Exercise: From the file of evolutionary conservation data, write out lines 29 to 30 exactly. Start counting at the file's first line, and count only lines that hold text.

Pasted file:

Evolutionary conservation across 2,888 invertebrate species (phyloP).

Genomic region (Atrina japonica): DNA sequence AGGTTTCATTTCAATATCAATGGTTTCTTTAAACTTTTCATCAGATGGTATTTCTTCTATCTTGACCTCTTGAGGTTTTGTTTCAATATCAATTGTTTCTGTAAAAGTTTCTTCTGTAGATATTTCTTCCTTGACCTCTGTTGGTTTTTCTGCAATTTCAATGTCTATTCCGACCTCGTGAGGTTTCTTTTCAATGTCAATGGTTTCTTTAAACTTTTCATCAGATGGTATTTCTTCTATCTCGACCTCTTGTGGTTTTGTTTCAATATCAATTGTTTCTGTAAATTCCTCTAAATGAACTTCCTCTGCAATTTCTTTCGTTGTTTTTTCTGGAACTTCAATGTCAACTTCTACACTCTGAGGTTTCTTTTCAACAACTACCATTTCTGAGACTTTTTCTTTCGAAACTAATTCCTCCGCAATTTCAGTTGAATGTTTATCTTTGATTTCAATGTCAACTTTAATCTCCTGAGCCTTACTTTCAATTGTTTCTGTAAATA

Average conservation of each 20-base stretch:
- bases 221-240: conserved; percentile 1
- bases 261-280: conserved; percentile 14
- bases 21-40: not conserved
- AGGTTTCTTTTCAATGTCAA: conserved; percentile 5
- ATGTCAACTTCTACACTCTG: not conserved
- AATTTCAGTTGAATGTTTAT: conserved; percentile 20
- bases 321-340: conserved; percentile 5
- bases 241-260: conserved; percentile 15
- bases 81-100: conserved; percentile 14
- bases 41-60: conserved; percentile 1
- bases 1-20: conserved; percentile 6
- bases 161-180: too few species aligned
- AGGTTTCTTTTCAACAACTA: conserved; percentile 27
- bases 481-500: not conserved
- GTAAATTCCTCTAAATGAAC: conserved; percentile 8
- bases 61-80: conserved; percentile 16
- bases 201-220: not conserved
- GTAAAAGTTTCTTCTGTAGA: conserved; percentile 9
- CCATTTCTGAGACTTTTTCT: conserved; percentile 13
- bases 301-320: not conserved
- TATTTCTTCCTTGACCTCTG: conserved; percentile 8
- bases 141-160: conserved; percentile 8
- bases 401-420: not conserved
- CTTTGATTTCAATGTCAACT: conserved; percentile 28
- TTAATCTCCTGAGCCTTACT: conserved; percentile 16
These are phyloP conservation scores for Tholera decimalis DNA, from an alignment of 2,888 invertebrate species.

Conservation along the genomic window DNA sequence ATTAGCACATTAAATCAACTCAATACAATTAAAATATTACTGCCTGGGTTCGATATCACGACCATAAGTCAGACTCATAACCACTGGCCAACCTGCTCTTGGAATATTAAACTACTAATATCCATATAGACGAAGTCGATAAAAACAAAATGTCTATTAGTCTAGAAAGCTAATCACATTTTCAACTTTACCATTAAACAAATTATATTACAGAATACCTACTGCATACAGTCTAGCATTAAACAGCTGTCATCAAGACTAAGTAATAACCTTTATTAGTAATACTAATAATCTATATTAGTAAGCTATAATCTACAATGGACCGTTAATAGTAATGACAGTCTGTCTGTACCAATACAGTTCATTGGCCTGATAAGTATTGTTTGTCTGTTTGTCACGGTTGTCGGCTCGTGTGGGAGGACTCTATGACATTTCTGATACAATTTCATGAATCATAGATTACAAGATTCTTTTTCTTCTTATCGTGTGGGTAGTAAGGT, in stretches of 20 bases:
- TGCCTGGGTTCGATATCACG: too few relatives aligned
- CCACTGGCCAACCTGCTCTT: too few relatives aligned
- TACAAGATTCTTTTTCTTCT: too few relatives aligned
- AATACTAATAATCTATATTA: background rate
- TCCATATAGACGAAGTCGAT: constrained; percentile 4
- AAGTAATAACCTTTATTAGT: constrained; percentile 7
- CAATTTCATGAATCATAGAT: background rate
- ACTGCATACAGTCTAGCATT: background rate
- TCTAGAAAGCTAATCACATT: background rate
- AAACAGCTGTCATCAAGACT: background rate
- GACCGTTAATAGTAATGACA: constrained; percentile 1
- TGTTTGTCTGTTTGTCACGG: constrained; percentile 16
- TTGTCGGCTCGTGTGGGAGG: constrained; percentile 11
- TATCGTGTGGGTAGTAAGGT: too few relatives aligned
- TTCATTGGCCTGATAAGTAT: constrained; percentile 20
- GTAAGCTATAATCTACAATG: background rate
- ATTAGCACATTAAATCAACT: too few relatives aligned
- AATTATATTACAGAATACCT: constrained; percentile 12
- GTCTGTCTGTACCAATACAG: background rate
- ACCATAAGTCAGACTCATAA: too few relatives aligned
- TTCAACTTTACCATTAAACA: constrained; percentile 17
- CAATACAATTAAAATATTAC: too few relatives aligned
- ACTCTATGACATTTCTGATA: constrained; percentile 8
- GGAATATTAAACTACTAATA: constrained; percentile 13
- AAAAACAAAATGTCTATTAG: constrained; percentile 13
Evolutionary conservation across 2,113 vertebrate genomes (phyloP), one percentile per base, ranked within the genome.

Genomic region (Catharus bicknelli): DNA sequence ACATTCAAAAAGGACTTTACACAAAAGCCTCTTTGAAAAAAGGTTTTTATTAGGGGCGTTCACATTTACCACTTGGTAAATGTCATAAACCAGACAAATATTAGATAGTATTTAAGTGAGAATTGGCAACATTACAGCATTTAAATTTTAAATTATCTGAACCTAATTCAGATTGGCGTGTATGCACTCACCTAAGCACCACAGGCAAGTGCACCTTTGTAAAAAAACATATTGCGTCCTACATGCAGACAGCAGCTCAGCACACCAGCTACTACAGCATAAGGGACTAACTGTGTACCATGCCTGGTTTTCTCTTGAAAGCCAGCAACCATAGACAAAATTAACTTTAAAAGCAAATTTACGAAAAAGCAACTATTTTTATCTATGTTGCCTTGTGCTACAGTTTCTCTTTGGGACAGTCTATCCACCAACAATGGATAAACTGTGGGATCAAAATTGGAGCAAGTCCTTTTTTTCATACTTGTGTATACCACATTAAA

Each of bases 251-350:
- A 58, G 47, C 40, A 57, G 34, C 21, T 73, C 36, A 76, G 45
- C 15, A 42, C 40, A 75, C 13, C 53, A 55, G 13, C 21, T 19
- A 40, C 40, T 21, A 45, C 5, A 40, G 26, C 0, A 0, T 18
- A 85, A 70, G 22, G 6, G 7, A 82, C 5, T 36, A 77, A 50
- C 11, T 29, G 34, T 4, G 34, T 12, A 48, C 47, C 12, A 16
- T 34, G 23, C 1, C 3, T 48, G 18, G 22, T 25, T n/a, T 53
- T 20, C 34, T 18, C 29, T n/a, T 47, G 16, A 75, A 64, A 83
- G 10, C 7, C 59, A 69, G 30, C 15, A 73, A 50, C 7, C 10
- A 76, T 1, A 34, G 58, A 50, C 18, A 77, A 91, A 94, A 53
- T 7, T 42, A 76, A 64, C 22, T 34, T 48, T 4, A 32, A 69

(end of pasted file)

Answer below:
These are phyloP conservation scores for Tholera decimalis DNA, from an alignment of 2,888 invertebrate species.

Conservation along the genomic window DNA sequence ATTAGCACATTAAATCAACTCAATACAATTAAAATATTACTGCCTGGGTTCGATATCACGACCATAAGTCAGACTCATAACCACTGGCCAACCTGCTCTTGGAATATTAAACTACTAATATCCATATAGACGAAGTCGATAAAAACAAAATGTCTATTAGTCTAGAAAGCTAATCACATTTTCAACTTTACCATTAAACAAATTATATTACAGAATACCTACTGCATACAGTCTAGCATTAAACAGCTGTCATCAAGACTAAGTAATAACCTTTATTAGTAATACTAATAATCTATATTAGTAAGCTATAATCTACAATGGACCGTTAATAGTAATGACAGTCTGTCTGTACCAATACAGTTCATTGGCCTGATAAGTATTGTTTGTCTGTTTGTCACGGTTGTCGGCTCGTGTGGGAGGACTCTATGACATTTCTGATACAATTTCATGAATCATAGATTACAAGATTCTTTTTCTTCTTATCGTGTGGGTAGTAAGGT, in stretches of 20 bases: